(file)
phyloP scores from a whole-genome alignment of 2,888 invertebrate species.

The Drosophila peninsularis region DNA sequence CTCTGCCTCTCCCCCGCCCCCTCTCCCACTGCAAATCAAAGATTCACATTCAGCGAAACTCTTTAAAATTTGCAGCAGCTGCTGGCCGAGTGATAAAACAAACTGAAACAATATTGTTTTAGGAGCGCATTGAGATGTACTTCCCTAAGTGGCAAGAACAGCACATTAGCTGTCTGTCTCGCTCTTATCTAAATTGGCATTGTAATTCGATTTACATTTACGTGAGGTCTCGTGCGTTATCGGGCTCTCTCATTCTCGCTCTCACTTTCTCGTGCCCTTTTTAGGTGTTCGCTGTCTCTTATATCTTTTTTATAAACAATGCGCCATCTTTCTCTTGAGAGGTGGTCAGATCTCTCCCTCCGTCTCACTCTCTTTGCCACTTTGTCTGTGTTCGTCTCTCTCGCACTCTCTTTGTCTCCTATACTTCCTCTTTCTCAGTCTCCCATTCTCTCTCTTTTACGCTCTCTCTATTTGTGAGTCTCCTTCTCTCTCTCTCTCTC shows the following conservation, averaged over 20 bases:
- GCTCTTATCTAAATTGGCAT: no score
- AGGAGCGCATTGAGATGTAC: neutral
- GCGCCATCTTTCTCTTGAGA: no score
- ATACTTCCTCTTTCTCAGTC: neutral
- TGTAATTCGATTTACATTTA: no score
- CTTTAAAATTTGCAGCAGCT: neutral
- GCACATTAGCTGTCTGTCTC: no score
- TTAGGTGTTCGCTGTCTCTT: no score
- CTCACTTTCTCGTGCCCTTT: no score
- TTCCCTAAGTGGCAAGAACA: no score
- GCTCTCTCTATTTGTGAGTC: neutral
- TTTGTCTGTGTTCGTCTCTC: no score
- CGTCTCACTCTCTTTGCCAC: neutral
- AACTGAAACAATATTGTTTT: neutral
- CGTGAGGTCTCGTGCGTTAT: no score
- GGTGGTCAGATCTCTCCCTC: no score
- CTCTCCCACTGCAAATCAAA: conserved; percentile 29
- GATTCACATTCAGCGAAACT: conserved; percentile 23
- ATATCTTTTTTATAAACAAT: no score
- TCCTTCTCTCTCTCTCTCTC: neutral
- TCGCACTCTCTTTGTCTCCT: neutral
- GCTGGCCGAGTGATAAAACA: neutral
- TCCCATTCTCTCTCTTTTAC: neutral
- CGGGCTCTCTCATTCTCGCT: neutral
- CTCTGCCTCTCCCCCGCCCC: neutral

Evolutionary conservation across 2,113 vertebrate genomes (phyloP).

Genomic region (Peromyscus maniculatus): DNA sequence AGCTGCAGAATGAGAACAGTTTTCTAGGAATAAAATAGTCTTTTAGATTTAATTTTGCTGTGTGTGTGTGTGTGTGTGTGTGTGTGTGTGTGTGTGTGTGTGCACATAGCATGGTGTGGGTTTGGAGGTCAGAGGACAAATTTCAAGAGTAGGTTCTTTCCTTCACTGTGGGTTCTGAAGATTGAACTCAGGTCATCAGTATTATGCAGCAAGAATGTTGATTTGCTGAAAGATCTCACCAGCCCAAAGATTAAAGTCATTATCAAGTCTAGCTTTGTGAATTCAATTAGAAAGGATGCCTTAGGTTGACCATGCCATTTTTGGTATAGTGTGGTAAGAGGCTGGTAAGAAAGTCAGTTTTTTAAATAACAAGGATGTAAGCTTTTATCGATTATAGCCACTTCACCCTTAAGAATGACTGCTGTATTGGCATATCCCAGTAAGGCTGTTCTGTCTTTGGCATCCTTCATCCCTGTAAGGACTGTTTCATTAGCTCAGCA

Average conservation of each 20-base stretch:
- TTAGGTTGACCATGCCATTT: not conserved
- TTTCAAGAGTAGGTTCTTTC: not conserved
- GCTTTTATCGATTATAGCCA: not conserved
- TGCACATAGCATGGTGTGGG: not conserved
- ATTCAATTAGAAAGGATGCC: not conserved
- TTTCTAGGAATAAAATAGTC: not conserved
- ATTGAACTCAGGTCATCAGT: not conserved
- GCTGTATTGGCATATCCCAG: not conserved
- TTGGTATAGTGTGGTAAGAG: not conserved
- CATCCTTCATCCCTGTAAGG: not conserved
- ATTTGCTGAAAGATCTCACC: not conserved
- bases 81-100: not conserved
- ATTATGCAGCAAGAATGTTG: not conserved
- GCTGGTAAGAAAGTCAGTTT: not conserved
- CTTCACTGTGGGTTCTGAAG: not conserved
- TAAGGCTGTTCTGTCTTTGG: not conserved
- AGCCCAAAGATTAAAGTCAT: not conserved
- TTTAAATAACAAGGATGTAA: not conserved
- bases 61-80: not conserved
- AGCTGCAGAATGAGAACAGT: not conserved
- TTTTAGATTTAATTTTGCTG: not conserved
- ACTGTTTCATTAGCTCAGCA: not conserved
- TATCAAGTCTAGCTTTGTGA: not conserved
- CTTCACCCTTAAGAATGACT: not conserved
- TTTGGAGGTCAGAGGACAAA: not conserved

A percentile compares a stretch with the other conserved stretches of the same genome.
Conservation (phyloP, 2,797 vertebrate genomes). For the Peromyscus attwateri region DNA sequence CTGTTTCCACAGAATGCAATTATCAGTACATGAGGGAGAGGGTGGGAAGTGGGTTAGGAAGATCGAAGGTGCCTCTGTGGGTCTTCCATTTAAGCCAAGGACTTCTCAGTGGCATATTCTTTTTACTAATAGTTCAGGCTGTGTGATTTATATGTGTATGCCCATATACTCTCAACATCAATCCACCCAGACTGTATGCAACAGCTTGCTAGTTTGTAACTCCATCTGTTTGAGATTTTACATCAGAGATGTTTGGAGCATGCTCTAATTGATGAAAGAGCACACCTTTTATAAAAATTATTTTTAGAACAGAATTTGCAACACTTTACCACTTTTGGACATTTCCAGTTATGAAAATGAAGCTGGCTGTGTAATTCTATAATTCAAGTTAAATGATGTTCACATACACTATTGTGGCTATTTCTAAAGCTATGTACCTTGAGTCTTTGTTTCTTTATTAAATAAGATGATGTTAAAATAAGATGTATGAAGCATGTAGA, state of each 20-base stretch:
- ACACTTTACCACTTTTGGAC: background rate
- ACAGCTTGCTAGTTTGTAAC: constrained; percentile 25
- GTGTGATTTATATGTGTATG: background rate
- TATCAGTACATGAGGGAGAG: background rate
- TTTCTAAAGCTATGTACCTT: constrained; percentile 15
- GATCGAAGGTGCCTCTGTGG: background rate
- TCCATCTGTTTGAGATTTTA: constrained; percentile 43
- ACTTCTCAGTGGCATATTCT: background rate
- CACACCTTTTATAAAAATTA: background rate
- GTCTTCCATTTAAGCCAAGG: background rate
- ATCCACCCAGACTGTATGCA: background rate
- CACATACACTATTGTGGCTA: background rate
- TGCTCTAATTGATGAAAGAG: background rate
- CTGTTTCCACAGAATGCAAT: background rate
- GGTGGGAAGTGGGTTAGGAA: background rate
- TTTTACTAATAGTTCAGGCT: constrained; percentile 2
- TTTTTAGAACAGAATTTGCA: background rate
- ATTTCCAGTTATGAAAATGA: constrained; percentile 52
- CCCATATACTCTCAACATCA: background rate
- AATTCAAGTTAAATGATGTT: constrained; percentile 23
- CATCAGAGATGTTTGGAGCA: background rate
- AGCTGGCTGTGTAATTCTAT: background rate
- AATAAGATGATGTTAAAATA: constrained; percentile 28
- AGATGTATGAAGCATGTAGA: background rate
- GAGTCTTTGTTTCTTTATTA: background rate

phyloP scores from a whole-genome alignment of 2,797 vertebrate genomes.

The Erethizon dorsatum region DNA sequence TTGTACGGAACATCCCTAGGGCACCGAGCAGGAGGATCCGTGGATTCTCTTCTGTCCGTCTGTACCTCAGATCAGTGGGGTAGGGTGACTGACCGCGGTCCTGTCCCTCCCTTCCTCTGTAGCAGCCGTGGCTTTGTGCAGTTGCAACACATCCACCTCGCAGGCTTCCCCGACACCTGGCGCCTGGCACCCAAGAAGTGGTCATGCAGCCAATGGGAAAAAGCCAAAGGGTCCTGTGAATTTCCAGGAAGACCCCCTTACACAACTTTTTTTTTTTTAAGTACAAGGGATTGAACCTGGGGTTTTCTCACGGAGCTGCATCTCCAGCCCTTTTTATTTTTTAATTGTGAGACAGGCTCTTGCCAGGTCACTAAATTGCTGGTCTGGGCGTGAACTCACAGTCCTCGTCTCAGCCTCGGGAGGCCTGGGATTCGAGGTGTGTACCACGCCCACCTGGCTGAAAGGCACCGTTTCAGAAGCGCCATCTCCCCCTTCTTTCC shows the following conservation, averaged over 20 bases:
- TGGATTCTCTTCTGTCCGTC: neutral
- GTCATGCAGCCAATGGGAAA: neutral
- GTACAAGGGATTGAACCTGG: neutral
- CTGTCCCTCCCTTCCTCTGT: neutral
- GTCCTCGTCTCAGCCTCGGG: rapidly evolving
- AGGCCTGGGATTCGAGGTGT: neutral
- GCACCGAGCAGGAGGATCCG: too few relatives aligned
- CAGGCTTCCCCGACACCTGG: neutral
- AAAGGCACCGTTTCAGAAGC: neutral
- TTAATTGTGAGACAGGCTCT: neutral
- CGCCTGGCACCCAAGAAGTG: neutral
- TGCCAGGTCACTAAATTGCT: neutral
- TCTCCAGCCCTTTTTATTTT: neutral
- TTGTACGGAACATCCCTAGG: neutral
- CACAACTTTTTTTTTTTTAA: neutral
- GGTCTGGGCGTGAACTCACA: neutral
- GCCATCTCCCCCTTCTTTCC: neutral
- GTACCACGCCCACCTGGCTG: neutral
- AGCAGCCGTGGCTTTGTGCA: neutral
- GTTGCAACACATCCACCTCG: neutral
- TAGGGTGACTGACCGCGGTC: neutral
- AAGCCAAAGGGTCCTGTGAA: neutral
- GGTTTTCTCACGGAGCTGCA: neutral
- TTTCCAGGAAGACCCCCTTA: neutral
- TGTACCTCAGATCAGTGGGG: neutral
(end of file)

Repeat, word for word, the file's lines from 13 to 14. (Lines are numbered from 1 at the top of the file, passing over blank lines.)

- GCTCTCTCTATTTGTGAGTC: neutral
- TTTGTCTGTGTTCGTCTCTC: no score